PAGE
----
Introduction We report a case of infant botulism caused by artisanal honey. Infant botulism results from a heat-labile neurotoxin produced by ingested Clostridium botulinum which blocks voluntary motor and autonomic functions. There is no consensus about treatment.
Case report A four-month old girl, without any previous history, was hospitalized in emergency for acute hypotonia and lethargy. Parents reported poor feeding, and constipation. She rapidly developed respiratory failure and needed supportive intensive care, including mechanical ventilation. Clinical examination showed a major hypotonia with slow pupil response. She developed an antidiuretic hormone excess. The virological, bacteriological, toxicological and metabolic check-up was negative. MRI and electromyogram were normal. Belatedly, the parents confessed to dipping the patient’s pacifier in artisanal honey over a few weeks. Blood, stool and honey samples were sent for culture. Stool cultures showed neurotoxin of Clostridium botulinum type B. The patient’s clinical status improved spontaneously with good recovery.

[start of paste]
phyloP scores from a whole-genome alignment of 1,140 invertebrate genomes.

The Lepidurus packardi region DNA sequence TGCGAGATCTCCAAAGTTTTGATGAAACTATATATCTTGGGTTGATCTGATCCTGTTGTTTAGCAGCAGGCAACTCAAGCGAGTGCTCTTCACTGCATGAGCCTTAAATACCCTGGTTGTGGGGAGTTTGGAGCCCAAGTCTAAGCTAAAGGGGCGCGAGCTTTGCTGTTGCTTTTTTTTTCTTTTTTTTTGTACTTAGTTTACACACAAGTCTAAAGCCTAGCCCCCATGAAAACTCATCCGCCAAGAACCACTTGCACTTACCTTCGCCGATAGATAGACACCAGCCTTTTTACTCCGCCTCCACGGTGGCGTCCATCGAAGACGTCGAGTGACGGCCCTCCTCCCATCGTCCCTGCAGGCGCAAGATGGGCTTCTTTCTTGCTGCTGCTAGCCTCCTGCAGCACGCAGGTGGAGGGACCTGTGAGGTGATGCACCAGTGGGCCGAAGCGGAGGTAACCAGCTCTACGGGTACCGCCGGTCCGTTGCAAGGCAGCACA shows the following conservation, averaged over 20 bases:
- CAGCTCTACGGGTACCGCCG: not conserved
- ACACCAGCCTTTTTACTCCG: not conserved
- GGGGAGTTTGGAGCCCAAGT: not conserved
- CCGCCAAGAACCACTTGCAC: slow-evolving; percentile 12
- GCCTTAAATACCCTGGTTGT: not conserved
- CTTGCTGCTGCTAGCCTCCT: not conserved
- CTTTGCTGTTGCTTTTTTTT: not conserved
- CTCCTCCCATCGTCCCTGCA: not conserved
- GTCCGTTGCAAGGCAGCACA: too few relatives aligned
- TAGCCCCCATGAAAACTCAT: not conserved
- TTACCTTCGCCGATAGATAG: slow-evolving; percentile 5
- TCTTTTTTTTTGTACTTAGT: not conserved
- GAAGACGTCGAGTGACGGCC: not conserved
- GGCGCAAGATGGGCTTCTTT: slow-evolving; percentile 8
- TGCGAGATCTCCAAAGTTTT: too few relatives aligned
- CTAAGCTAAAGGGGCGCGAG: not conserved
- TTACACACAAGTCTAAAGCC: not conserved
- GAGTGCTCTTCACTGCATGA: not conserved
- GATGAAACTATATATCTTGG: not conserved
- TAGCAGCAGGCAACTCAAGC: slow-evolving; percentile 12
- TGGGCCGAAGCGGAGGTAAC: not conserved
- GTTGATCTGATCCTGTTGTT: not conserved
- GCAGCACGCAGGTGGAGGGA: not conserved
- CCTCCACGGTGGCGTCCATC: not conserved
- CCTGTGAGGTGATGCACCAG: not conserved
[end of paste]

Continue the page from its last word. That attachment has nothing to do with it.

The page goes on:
Discussion The possible origins of botulinic spores are dust and honey. Treatment consists of nutritional and respiratory support until new motor endplates are regenerated. There is no indication for antibiotics; it has been reported that it would increase bacteria proliferation and toxin liberation. An antidiuretic hormone excess is described.
Conclusion Infantile botulism classically presents with bulbar palsies, ptosis, constipation and poor feeding. Diagnosis is clinical. Sometimes a classic electromyogram pattern can be found. Diagnosis is confirmed by isolating the organism or toxin. This case, like others described in literature, leads us to recommend that honey should not be given to very young infants.
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